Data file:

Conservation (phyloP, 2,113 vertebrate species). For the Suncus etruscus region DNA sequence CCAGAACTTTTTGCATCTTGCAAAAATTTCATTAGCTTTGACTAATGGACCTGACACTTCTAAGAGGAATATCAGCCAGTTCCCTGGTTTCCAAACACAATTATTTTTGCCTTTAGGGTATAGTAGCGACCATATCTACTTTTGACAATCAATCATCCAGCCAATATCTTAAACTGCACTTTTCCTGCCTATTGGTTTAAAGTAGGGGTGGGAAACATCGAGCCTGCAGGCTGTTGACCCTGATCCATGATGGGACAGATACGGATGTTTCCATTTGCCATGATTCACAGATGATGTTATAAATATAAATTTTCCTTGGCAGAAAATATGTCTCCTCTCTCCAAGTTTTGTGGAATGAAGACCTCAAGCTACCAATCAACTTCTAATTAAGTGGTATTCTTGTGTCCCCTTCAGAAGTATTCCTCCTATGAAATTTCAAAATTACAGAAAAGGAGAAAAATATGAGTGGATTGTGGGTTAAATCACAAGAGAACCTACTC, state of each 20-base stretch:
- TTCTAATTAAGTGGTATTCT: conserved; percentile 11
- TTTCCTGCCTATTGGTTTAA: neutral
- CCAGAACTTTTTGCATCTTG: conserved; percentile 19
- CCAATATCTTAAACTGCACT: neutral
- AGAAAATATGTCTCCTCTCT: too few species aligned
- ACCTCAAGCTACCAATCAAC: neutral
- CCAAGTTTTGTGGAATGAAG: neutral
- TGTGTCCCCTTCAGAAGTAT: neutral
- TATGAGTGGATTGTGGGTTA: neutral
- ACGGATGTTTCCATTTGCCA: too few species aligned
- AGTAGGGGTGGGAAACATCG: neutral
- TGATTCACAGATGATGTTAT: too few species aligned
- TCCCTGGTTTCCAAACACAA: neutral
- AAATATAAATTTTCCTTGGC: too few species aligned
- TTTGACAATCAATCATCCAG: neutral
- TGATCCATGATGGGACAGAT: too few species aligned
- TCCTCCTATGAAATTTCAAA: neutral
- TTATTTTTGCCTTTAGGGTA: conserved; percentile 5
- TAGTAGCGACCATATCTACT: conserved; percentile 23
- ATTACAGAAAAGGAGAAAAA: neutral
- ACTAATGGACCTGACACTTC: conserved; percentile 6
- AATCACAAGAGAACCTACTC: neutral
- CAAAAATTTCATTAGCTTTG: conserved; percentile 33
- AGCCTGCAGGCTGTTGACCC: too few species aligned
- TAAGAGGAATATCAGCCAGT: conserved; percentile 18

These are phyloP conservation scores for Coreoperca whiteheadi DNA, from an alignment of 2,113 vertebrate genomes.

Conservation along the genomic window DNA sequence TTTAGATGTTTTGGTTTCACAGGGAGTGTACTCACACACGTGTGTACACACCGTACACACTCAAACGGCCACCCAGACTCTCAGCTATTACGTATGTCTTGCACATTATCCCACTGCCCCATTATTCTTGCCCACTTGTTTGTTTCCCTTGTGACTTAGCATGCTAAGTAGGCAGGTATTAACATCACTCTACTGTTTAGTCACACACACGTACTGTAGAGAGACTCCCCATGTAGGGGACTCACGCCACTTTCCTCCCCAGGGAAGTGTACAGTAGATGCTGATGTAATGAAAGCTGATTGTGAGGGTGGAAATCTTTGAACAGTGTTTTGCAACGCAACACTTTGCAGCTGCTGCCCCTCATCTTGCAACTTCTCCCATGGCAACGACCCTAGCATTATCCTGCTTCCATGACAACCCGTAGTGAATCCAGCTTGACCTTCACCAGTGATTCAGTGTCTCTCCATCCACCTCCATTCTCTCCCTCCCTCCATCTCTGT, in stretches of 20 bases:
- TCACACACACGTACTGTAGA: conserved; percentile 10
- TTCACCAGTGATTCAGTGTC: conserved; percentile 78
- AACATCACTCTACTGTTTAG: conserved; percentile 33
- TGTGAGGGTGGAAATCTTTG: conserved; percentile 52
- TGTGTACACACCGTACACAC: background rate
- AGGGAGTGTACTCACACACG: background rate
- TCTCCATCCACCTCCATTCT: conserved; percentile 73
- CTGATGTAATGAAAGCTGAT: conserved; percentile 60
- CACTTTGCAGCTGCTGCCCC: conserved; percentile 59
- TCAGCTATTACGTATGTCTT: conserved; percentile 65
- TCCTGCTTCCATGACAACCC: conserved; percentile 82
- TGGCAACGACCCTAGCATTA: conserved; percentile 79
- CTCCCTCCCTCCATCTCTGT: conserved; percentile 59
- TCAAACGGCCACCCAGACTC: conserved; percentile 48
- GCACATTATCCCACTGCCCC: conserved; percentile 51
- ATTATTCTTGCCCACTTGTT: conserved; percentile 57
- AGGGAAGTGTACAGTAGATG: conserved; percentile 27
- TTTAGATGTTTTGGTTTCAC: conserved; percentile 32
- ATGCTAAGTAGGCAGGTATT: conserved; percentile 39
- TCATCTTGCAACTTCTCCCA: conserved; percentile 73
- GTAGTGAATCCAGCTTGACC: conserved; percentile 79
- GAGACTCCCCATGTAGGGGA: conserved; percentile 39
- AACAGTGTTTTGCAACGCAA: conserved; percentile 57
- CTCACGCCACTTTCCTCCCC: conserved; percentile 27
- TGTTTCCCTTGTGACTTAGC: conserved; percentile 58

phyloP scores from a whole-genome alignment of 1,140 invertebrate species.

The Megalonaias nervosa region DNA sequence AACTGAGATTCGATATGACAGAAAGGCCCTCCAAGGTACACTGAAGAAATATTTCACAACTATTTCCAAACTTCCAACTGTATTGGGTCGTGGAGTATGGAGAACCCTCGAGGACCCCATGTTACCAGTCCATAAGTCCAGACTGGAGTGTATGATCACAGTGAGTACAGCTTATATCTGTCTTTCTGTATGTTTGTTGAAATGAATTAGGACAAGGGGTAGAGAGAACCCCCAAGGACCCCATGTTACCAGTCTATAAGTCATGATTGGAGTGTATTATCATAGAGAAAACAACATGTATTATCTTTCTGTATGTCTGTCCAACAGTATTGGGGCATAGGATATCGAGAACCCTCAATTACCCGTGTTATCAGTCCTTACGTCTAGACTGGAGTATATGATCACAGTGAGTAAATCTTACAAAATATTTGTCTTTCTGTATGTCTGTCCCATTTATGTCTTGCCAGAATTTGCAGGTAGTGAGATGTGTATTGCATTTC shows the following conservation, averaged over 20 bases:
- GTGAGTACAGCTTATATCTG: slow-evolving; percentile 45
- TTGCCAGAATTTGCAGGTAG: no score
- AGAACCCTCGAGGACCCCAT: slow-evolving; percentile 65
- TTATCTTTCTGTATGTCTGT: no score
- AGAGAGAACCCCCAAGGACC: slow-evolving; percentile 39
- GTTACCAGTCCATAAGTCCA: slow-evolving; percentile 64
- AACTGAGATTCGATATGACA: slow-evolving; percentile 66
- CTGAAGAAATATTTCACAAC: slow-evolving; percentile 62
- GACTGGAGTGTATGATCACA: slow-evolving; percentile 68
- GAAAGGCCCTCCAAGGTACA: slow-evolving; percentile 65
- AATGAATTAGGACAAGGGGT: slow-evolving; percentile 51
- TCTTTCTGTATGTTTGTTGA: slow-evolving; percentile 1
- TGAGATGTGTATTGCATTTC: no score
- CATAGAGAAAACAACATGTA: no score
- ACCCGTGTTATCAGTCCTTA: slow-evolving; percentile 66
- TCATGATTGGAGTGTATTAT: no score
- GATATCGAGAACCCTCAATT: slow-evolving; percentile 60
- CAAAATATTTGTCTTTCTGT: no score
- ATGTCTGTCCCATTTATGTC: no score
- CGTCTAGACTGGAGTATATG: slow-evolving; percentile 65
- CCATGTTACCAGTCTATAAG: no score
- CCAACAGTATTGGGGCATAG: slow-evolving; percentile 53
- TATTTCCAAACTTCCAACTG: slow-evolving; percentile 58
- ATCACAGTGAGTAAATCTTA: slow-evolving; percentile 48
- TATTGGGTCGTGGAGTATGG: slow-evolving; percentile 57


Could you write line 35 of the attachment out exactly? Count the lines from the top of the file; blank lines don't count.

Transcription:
- TCTCCATCCACCTCCATTCT: conserved; percentile 73